Soy Sauce: Lee Kum Kee Brand – Light Varieties

Although we have many Lee Kum Kee products commonly available up here in the North, their Soy Sauces have never appeared on our store shelves thus far. Accordingly, while I have actually heard some good reports on these, I was unable to try them until one of our local stores began stocking not one but four (!) different varieties.  For this post, we will look at the two that are classed as ‘Light’ soy sauces…

We will examine the distinction between ‘light’ and ‘dark’ soy sauces in a moment but, suffice it to say for now, these two Lee Kum Kee versions of ‘light’ come in two levels of quality. The first, pictured on the left, might, in default, be termed ‘regular’ while the other is specifically labeled as ‘Premium’. There is very little to distinguish the two, having regard to the label, save that the ‘regular’ includes ‘caramel color’ in the ingredient list, and the latter uses the Chinese characters 特級 (tèjí) meaning ‘top quality’ as part of the name. Accordingly, we will have to ‘taste-test’ the two individually to see what makes them distinct…

Traditionally brewed soy sauces (as opposed to the industrial concoctions of hydrolyzed soy proteins) consist of the liquid drawn off from the brine-fermentation of soybeans paste. In the Chinese varieties (and Lee Kum Kee soy sauces are traditionally brewed in China), the name of the basic product 醬油 (jiàngyóu) reflects the process in that in translates as ‘soy-paste oil’.

In the two products pictured above, you can see the characters 生抽 (shēngchōu) in both names. This essentially means ‘raw, or early pull’, meaning that the liquid (now constituting light or ‘thin’ soy sauce) is drawn off the brew in the early stages. Typically, it is lighter in color and much saltier than the stuff drawn off later (as we shall see in a subsequent post).

The ‘Regular’ Light Soy

The color of the ‘basic’ product is a nice reddish-amber with good clarity. The aroma is not especially remarkable, having a rye-toast like quality, while the taste is very salty with a moderate amount of sweetness. There is a vague honey, or caramel’ background taste, but no other real highlights beyond this.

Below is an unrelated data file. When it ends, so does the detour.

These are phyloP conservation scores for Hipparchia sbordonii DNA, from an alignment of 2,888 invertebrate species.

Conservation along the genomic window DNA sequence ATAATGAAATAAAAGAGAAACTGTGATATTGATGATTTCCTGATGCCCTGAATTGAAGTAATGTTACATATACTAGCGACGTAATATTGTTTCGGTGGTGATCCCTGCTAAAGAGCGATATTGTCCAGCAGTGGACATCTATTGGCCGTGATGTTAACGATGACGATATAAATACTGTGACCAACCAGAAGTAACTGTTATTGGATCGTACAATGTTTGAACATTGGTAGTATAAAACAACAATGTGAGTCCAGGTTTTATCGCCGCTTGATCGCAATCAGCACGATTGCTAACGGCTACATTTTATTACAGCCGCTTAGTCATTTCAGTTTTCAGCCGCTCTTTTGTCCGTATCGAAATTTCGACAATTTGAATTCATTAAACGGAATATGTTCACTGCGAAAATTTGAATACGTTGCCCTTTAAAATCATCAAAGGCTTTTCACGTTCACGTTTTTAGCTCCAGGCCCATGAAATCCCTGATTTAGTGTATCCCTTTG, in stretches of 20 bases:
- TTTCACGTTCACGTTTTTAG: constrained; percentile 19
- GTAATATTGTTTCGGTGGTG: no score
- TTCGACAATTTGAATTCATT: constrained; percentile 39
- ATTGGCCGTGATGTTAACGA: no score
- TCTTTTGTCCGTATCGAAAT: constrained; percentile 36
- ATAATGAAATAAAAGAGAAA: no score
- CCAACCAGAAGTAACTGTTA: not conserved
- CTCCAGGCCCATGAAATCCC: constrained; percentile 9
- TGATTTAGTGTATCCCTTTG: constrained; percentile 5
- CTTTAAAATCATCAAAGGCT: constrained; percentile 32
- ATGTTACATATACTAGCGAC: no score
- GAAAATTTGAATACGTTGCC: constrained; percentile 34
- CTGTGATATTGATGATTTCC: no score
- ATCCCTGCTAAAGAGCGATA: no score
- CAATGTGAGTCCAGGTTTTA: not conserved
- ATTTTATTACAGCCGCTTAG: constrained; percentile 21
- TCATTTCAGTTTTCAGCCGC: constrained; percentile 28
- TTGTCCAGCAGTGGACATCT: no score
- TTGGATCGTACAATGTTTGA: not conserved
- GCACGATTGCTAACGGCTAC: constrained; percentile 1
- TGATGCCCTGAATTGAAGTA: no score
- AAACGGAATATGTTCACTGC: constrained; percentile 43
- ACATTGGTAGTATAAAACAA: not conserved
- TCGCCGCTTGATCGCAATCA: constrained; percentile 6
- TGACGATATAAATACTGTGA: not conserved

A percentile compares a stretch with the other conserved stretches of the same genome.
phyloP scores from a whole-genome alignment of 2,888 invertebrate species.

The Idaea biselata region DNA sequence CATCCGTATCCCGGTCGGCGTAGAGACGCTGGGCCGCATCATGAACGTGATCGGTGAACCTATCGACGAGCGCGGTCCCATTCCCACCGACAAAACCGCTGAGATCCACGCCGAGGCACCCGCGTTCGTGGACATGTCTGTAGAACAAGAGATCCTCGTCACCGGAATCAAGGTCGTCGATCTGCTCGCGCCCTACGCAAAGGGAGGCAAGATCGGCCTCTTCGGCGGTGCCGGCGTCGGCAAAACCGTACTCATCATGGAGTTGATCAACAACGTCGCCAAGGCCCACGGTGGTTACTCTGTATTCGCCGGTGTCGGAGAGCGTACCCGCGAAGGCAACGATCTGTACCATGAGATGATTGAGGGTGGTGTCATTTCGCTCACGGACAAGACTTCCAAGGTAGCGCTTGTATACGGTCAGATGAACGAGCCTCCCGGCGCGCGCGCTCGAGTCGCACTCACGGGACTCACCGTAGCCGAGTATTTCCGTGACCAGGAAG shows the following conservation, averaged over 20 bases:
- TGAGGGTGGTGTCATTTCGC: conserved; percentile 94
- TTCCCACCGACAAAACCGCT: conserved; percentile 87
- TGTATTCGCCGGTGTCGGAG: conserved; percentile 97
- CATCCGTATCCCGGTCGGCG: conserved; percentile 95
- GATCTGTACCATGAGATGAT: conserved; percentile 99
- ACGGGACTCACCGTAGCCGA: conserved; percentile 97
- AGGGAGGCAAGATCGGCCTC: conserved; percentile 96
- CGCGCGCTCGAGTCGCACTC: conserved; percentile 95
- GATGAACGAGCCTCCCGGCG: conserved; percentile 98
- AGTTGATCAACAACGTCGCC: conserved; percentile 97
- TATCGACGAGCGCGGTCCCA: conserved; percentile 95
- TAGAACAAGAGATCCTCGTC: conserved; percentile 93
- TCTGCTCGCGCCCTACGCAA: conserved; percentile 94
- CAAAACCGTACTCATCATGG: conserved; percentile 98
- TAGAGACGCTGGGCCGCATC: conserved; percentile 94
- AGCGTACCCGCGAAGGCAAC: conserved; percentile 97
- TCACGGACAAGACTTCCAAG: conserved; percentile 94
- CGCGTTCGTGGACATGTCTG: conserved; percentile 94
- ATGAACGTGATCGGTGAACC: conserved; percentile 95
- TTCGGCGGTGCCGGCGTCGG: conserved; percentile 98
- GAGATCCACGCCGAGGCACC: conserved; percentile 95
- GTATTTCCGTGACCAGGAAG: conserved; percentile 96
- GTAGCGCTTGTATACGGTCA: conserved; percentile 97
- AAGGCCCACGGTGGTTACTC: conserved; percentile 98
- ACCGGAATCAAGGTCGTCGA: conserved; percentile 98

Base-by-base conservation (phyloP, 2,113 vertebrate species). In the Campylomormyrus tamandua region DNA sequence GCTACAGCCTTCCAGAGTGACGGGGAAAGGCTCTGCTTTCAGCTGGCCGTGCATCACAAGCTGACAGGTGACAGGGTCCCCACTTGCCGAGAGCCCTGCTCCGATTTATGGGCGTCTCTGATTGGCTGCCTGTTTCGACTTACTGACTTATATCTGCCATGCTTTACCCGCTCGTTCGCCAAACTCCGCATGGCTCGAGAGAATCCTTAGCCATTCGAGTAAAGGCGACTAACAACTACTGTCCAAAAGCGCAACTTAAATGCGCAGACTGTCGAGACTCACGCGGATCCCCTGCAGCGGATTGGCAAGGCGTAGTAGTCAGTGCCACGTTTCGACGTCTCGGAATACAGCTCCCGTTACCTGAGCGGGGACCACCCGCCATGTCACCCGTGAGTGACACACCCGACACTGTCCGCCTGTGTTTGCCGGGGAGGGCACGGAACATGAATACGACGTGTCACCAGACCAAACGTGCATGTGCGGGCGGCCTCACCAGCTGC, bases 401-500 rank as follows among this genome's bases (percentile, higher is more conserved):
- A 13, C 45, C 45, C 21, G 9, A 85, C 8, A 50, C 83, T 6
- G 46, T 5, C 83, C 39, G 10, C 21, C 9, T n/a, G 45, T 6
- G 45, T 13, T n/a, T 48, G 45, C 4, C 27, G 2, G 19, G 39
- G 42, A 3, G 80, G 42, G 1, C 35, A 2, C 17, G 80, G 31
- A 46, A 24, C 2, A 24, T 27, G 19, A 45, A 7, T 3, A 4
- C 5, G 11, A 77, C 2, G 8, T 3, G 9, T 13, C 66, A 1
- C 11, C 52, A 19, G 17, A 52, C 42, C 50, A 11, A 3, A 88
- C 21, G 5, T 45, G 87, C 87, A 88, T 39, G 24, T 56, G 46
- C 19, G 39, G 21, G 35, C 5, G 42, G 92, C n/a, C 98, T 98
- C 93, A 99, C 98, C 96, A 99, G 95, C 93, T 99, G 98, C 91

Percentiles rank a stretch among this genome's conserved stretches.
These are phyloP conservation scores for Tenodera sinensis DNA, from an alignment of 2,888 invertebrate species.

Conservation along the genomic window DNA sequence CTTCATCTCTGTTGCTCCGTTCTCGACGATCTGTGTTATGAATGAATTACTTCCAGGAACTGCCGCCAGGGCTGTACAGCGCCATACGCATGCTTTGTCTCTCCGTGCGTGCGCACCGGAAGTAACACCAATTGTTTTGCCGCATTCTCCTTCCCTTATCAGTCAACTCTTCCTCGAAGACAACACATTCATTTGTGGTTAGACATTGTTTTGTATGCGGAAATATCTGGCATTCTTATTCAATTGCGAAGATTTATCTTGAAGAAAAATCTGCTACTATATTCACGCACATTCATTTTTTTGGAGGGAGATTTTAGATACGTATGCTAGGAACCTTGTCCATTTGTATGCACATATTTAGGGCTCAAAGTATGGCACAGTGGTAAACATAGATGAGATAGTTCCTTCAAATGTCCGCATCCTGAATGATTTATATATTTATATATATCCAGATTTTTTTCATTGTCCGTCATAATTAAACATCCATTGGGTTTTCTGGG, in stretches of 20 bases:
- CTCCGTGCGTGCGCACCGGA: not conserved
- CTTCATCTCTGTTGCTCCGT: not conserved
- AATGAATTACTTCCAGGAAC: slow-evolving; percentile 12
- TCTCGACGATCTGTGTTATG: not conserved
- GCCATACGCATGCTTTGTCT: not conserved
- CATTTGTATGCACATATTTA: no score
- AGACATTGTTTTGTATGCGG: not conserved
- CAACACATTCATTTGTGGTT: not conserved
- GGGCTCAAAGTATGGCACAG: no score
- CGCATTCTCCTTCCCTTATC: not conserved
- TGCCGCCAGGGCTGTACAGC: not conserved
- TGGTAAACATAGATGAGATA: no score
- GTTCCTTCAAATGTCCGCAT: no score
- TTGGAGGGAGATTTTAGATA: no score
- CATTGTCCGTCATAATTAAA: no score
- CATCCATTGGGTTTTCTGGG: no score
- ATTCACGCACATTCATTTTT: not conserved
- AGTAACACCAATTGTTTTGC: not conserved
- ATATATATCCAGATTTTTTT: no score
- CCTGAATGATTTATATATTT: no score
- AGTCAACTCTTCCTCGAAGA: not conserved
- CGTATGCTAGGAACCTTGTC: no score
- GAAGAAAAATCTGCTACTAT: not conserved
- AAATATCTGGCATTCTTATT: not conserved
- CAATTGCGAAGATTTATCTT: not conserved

The ‘Premium’ Light Soy

I was half-expecting the ‘Premium’ to be little different than the ‘regular’ but, in fact, it is a superior product. The color is very similar (possibly a little darker despite no apparent ‘Caramel color’ being added) and the aroma is not much different either. The taste, however, is significantly more complex, with fruity, wine like aromatic notes and a hint of fermenting bread dough in the background. It is, as is the ‘regular’ variety, very salty indeed, but the taste balance is very good on the whole.


The plain soy sauce is perfectly adequate for most uses, and it is considerably better than many others available (even the naturally brewed types). The ‘Premium’ however, is well worth purchasing. I have long been partial to the Pearl River Bridge Brand of light soy sauce but, without making an absolute choice one way or another, I would say the Lee Kum Kee Premium variety is a serious contender….


  1. Fantastic comparison – I’ll have to see if any of my local grocers carry this.

    1. P.S. I checked at home and I have LKK Double Deluxe Soy Sauce. Thanks to you I now know it’s a light soy sauce and I like it. It reminds me of Japanese soy, but less salty. The label says it is double fermented. It came in a gold-colored box that made it look expensive, but in fact it wasn’t. It only has natural ingredients.

      1. LKK seems to have different products for different regions but I expect many are actually the same things with different names.

  2. I’m just back from Beijing where I attended a few cookery classes. The premium Lee Kum Kee light soy sauce was favoured by our chef. Like you I’ve been using Pearl River Bridge which is very good but I find the Lee Kum Kee Premium even better.

    1. PRB was my favorite for years but the LKK Premium is definitely a contender. I have no PRB at the moment but, when I get more I plan to do a side-by-side comparison. BTW… I am envious of your Beijing cookery classes 🙂

  3. Hum…I have not compared any of them. Recently some friends are quite concerned about products from China. Their choice is the origin of the product , whereas I have been using pearl river bridge 生抽王for some years. May try out your recommendations and see. Since Lee Kam Kee is a Hong Kong brand, perhaps I should shift over…!

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